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Why Trump can't do anything about Google News

Daniel Howley
Technology Editor

President Donald Trump has a complicated relationship with the media. Outside of Fox News, the president seems to believe that most, if not all, news organizations are biased against him and his administration. On Tuesday, though, Trump set his sights on Google (GOOG, GOOGL).

In an early-morning tweet, the president claimed that Google News only shows news from the “National Left-Wing Media;” suggested that doing so might be illegal; alleged that “Google and others” are “suppressing voices of Conservatives;” and asserted that the situation “will be addressed.”

President Trump claims that Google News is biased against conservatives.

But even if Trump’s claims were accurate, there’s little he could actually do to change what Google shows its users.

“Under current statutory and constitutional law, it is absolutely not illegal for a private media company like Google News to show only certain kinds of news—left-leaning, right-leaning, you name it,” Genevieve Lakier, an assistant law professor at the University of Chicago’s law school, told Yahoo Finance.

How Google News works

Google News is the search giant’s news aggregation page, which provides users with headlines and links to the day’s top stories. According to the company’s own explainer on how items are chosen for Google News, the majority of the headlines a user sees are selected via Google’s algorithms, which are based on your past usage history including via Google Search, YouTube and other properties, as well as subjects in which you’ve indicated your interest via the News app.

There are instances when humans curate stories within Google News, but they are relatively limited. Publishers, for example, can choose which stories appear in their respective sections of the Newstand portion of the Google News App. For instance, CNN can choose what it shows in the CNN section, while USA Today can choose what appears in the USA Today section.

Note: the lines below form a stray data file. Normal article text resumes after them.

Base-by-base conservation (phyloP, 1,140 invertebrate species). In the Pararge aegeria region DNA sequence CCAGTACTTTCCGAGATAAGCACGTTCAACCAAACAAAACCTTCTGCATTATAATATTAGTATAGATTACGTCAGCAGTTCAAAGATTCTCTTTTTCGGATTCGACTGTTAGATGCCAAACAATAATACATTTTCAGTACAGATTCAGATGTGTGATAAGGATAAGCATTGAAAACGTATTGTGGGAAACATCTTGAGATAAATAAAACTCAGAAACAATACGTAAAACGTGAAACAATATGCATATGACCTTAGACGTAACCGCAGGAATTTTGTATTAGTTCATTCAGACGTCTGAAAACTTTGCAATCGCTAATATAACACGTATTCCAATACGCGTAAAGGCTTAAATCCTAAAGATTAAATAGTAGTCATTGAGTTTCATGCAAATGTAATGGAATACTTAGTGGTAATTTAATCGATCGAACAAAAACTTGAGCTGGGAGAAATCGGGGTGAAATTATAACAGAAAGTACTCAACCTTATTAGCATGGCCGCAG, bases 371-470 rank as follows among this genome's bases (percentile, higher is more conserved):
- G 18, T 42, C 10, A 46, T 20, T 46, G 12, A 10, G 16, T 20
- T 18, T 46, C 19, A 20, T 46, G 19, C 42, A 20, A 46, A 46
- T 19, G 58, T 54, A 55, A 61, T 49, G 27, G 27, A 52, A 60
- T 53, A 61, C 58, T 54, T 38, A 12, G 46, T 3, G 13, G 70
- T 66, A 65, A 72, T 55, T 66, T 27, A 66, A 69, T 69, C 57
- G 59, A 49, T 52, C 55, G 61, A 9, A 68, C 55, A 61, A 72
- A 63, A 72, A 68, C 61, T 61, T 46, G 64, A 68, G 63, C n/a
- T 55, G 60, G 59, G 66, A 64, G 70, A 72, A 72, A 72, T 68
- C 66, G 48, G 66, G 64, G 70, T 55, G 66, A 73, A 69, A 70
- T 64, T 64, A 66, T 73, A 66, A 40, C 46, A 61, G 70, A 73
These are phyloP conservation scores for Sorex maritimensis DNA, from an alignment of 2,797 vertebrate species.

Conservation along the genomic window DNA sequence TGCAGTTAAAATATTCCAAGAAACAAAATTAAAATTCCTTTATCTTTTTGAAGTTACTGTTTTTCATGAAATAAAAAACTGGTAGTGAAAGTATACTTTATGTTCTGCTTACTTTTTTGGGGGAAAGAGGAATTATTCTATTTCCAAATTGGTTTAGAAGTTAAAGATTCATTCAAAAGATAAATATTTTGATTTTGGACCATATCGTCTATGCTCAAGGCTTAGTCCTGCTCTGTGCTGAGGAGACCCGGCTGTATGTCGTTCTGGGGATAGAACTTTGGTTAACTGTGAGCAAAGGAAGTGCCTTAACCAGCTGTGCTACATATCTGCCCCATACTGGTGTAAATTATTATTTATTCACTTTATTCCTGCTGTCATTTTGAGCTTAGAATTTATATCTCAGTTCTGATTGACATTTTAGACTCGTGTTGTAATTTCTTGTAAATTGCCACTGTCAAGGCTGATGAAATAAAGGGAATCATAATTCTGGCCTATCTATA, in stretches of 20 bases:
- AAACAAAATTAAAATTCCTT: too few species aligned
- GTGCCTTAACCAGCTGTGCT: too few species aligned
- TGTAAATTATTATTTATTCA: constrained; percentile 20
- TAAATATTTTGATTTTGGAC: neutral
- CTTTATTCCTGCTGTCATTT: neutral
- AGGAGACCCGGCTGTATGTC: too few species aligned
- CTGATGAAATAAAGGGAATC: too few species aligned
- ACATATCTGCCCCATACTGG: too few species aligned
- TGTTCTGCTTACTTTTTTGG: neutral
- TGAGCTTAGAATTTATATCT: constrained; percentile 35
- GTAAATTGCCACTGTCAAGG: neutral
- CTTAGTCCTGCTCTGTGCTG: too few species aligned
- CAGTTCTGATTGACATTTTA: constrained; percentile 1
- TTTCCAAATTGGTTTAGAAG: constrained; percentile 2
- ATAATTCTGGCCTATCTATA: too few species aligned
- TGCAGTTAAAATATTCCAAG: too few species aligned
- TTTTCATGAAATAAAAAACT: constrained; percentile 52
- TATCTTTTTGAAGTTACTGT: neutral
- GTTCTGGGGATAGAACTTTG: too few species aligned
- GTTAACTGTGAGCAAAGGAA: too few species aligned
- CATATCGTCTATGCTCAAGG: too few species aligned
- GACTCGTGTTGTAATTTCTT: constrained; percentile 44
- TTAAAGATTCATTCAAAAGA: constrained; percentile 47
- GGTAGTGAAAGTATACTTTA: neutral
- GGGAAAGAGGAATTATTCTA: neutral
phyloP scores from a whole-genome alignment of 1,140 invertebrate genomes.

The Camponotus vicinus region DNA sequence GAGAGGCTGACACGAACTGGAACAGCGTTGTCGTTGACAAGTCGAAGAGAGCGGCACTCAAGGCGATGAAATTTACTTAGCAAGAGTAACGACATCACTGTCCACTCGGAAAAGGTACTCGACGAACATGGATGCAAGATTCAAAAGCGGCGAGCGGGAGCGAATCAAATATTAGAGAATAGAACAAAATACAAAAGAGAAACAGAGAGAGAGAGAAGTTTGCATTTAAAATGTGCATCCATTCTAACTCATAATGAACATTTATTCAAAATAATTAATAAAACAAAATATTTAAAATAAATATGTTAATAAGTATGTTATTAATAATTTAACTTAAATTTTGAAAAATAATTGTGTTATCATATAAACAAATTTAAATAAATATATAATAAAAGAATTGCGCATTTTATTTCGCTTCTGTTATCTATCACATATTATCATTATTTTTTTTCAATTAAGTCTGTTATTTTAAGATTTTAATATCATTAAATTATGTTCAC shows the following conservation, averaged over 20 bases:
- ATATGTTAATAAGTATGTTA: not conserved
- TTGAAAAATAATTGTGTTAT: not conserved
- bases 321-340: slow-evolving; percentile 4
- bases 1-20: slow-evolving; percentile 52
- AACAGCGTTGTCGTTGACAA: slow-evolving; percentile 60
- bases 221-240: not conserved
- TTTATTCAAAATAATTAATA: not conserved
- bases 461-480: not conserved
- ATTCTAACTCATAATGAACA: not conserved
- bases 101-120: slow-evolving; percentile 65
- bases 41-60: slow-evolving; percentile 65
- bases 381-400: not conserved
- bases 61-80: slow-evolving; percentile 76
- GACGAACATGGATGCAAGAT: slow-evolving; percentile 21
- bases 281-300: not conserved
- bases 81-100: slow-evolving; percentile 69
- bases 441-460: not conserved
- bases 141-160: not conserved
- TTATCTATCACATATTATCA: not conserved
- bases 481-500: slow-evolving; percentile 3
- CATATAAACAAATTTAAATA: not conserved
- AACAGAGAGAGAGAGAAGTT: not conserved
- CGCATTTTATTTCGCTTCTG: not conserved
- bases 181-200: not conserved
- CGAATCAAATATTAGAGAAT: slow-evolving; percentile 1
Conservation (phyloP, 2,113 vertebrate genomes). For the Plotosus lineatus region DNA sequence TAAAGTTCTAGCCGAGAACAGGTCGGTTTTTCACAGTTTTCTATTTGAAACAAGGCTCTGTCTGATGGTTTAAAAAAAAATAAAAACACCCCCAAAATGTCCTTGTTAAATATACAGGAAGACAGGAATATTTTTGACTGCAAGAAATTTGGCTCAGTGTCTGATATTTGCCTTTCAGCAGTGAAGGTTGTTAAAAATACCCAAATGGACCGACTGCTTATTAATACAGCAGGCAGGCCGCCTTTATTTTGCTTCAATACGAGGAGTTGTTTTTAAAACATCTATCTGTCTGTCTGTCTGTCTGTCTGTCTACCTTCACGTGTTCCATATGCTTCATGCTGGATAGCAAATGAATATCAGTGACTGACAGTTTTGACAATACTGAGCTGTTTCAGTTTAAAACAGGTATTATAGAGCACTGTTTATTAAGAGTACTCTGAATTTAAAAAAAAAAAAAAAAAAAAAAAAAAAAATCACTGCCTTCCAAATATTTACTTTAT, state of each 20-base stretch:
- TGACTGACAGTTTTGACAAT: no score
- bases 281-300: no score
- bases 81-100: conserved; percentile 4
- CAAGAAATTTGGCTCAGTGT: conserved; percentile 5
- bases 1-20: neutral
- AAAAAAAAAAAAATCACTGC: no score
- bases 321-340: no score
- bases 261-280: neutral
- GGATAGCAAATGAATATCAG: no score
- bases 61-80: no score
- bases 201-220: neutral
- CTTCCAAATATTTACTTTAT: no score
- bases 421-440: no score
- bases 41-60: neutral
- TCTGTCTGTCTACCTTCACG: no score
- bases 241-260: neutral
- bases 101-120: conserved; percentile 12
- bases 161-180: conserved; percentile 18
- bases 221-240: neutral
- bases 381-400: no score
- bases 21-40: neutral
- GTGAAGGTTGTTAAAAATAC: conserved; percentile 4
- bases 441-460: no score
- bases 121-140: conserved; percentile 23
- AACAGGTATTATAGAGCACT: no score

Google’s editorial team can also add temporary topics for major events such as the Olympics or elections, and can add follow-up links to relevant search results. For example, Google says it could show a link to “How to register to vote,” under the Elections section. That, however, doesn’t mean Google has any bias as to what shows up in Google News.

Following Trump’s tweet, Google released the following statement:

When users type queries into the Google Search bar, our goal is to make sure they receive the most relevant answers in a matter of seconds. Search is not used to set a political agenda and we don’t bias our results toward any political ideology. Every year, we issue hundreds of improvements to our algorithms to ensure they surface high-quality content in response to users’ queries. We continually work to improve Google Search and we never rank search results to manipulate political sentiment.”

Is it illegal to hide news stories?

But what if Google chose to discriminate against specific news sources or based on certain topics as Trump claims. Would doing so be illegal? Not according to two legal experts who spoke to Yahoo Finance.

“President Trump’s assertions are basically empty bluster,” explained University at Buffalo law professor Mark Bartholomew. “Google is a private business with a proprietary algorithm that determines the news stories its users see.”

He added: “There is little the government can do that would directly alter what news this business decides to highlight for its users. The First Amendment represents an enormous bulwark for Google against government intervention in this regard.”

Can Trump do anything to change this?

As Lakier points out, the First Amendment protects a person’s or company’s right to favor speakers based on their viewpoints. It would, however, be illegal for the government to favor one person, company or group’s viewpoints over another’s. But since Google is a private company and not a government entity, it is free to express any viewpoint it pleases.

“This means that even if the president were able to convince the Congress to enact a law prohibiting media companies from engaging in the kind of viewpoint discrimination he accused Google News of engaging in, that law would likely face an immediate First Amendment challenge—a First Amendment challenge I cannot see how it would win,” Lakier said.

That doesn’t necessarily mean the Trump administration has its hands tied. In fact, the Trump administration could target other parts of Google’s business to pressure the company into changing how it displays news stories about him.

“He could threaten antitrust enforcement against Google. He could try to encourage federal authorities to scrutinize more closely Google’s information tracking practices, possibly contending they run afoul of consumer protection laws,” Bartholomew explained.

“But these are indirect efforts. There’s little the president can do if he doesn’t like the news stories that come up on Google, just as there’s little he can do if he doesn’t like the stories written about him in The New York Times,” he added.

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Email Daniel Howley at dhowley@oath.com; follow him on Twitter at @DanielHowley. Follow Yahoo Finance on Facebook, Twitter, Instagram, and LinkedIn